Friday, 31 August 2018 13:37

Top Five No-Nos

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We’ve had a look at the cases and incidents we’ve been asked to support with over the past few months and it’s apparent that there are a few practices that employers are still carrying out that they really shouldn’t be.

Some are clear cut absolute No-Nos and a sure-fire, one way ticket to Employment Tribunal whilst some are perhaps a little more subject to opinion. Bearing this in mind, we’ve compiled our top five Do Not Do list. Have a look through and you can give yourself a pat on the back if you can honestly say you’re not guilty of any of the following.

If you find there may be one or two areas that are open to debate, perhaps you should give us a call. Prevention is better than cure after all. Here goes:

  • DO NOT ask for any medical history as part of the application process. We still see this on some companies’ application forms. It’s actually unlawful to ask for any medical information during the recruitment process unless it is categorically intrinsic to the position being applied for. Asking somebody who is required to use breathing apparatus as part of their job if they have any history of respiratory disease might be an instance where it’s acceptable, but even then, only where it’s relevant.

  • DO NOT circumvent your disciplinary process. You can’t just sack someone or even issue a warning on the spot. You must be seen to follow due process. Even for gross misconduct you should hold an investigation followed by a disciplinary hearing. If the result is some disciplinary action including dismissal you must offer the chance to appeal. If you don’t want the employee on the premises you can suspend them. The only exception is when an employee is still in their probationary period. Strictly speaking you can just dismiss if an employee has less than two years’ service but we recommend that you still follow your processes so that you are not accused of wrongful dismissal.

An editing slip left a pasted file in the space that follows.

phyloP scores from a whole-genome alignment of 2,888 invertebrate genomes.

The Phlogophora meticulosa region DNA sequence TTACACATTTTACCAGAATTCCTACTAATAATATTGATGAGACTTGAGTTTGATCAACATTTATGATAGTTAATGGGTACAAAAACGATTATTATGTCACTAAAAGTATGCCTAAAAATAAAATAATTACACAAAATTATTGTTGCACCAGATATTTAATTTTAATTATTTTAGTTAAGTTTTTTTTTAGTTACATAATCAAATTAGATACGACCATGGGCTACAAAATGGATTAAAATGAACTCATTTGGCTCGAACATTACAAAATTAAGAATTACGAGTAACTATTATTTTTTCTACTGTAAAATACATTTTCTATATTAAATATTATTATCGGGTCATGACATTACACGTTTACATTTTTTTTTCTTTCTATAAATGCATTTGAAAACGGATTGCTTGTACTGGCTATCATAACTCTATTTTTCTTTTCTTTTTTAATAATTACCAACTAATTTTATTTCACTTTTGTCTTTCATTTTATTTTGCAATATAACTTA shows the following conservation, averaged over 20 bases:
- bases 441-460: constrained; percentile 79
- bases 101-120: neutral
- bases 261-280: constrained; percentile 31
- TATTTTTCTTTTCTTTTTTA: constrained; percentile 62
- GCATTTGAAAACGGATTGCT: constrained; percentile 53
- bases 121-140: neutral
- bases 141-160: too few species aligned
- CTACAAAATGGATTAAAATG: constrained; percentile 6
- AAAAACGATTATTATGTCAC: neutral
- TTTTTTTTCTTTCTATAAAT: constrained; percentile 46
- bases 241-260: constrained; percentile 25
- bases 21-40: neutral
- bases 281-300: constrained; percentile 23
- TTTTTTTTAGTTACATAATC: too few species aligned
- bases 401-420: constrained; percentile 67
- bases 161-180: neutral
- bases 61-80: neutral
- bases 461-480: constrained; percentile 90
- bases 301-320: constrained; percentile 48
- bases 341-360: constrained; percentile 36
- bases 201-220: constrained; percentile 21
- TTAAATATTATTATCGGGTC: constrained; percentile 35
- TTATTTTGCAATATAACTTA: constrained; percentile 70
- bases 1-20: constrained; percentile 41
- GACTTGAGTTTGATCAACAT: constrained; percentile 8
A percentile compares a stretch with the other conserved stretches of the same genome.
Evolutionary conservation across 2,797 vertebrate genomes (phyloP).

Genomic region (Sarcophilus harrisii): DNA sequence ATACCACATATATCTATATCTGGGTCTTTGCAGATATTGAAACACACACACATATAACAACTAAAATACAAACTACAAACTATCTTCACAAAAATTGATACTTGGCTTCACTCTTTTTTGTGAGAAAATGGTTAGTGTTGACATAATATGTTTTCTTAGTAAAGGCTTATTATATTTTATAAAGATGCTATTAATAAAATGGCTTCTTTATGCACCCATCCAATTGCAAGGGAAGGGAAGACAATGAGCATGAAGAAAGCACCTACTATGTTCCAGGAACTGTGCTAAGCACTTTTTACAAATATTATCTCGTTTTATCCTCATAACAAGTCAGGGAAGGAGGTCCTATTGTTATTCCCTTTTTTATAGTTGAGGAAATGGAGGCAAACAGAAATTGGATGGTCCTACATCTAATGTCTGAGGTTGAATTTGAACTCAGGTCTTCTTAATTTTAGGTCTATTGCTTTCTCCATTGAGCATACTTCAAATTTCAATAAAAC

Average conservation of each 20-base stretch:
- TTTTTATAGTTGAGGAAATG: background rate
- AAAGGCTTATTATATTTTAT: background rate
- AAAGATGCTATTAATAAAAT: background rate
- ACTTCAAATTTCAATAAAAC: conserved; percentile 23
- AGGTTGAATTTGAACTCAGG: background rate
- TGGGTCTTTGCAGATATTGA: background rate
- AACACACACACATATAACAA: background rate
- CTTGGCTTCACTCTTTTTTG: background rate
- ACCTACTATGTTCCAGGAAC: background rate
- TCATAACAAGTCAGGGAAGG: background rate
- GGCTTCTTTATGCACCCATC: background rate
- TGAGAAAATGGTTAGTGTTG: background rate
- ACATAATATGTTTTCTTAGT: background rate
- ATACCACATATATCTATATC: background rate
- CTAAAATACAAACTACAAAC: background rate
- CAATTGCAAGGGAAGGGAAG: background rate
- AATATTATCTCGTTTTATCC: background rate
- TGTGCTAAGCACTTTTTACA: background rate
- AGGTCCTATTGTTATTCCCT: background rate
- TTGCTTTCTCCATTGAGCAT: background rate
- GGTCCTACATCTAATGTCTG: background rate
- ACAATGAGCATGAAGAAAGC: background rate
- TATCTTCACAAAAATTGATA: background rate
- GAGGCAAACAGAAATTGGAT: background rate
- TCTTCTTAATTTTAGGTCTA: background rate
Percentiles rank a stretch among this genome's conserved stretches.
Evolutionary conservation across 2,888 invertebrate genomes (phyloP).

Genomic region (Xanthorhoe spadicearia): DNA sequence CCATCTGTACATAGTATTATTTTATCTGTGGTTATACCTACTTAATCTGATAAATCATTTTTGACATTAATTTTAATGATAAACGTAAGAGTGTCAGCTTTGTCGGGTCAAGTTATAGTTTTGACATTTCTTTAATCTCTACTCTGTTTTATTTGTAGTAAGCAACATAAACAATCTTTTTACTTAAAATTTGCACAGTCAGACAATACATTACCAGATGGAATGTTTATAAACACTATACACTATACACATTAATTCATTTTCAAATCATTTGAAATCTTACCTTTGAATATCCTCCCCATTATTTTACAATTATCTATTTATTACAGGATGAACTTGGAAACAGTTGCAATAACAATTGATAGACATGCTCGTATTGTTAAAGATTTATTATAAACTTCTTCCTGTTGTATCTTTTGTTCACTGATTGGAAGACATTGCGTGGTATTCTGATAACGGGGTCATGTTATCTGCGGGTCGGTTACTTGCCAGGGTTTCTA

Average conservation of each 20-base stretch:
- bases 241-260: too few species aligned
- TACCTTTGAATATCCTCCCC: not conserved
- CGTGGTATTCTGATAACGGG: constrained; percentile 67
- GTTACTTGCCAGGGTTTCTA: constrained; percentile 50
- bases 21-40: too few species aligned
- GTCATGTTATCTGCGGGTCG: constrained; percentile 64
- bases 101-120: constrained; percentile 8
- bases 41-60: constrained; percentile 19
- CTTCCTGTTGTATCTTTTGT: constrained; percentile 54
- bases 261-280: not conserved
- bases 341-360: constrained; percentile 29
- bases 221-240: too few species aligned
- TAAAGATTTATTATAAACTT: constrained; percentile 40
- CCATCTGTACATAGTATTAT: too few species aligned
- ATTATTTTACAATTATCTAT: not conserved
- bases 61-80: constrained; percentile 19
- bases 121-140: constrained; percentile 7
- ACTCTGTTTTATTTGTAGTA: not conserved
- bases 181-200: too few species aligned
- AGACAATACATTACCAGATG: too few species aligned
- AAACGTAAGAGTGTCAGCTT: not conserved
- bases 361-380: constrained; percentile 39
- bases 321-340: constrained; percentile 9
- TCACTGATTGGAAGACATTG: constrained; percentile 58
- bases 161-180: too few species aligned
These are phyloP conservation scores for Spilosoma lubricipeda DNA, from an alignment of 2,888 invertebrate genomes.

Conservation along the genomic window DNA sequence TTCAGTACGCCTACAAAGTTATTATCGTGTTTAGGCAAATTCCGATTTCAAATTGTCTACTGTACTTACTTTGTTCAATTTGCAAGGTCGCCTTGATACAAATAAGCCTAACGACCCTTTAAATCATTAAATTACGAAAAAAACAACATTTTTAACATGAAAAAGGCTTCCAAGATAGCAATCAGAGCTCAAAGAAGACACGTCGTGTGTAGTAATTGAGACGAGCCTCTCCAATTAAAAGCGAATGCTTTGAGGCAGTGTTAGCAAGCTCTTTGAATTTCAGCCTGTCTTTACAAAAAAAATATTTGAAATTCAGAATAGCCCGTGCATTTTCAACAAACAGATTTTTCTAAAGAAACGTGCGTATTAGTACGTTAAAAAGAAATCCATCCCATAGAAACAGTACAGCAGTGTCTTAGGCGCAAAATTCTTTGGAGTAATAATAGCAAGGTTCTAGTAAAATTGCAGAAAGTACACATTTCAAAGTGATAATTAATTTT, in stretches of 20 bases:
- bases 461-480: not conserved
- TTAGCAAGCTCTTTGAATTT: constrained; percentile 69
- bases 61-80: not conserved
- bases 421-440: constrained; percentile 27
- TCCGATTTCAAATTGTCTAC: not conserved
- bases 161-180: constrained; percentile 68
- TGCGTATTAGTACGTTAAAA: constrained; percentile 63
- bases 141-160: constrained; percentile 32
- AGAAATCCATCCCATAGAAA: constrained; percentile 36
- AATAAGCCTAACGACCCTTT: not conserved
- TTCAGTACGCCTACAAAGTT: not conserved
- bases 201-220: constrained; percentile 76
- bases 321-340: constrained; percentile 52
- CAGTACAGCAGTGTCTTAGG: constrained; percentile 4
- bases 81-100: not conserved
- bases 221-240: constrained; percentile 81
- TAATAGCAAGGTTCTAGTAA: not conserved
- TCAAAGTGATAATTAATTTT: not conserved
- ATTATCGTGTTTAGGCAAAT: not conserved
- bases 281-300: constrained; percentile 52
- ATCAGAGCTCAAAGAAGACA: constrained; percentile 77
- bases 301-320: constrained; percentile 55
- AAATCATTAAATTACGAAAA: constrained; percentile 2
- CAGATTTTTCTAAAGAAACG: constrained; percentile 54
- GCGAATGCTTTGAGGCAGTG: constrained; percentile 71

• DO NOT fail to hold and record performance meetings. Getting rid of an under-performing employee is much more difficult if you do not review their performance and keep a record. During the review discuss their performance and how they are doing against targets. Set new targets that you can review at the next meeting and keep the targets SMART so that the employee can be properly held accountable. Make sure that targets are agreed and a copy of paperwork is signed by them so they can’t argue against it. Apart from anything else, performance reviews are excellent for staff morale and productivity so you should be doing them regardless.

  • DO NOT treat contractors as if they are employees. If you have people working for you on a self-employed sub-contract basis, do not give them uniform, make their contract exclusive to you or dictate when they can take holiday. This sort of behaviour means you’re treating them as though they are an employee and you run a risk of being asked to fulfil all your employer obligations like paid holiday and sick pay. The recent Pimlico Plumbers case has become the poster-boy of how not to treat your contractors.

  • DO NOT be inconsistent with policy application. If you have a policy that says you do something a certain way then do it like that and apply it across all staff consistently. You are up against something called “Custom and Practice” which broadly means that your rules and polices are the way you act them not the way they are written down. So if you give one employee paid time off work to go to the dentist or watch their child’s nativity play, you’re going to have to do that for everybody or risk a discrimination claim. If you’ve started shutting up the shop early on a Friday and you maintain this for a few months, don’t be surprised if you get a backlash from your workers when you suddenly ask them to stay until 5.00pm. Custom and practice comes up in disciplinary issues a lot. Be mindful of when there is a chance it’s happening.

How did you do? Well done if you can hand-on-heart say that none of these apply, but if you think you might need support with one or two, we here to help on 01452 331331 or e-mail This email address is being protected from spambots. You need JavaScript enabled to view it.

 

Read 310 times Last modified on Friday, 31 August 2018 13:42

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HR Champions provide first class HR and Employment Law support and advice to UK businesses; operationally and strategically. If you're an employer you'll potentially need some, if not all, of the services we offer.

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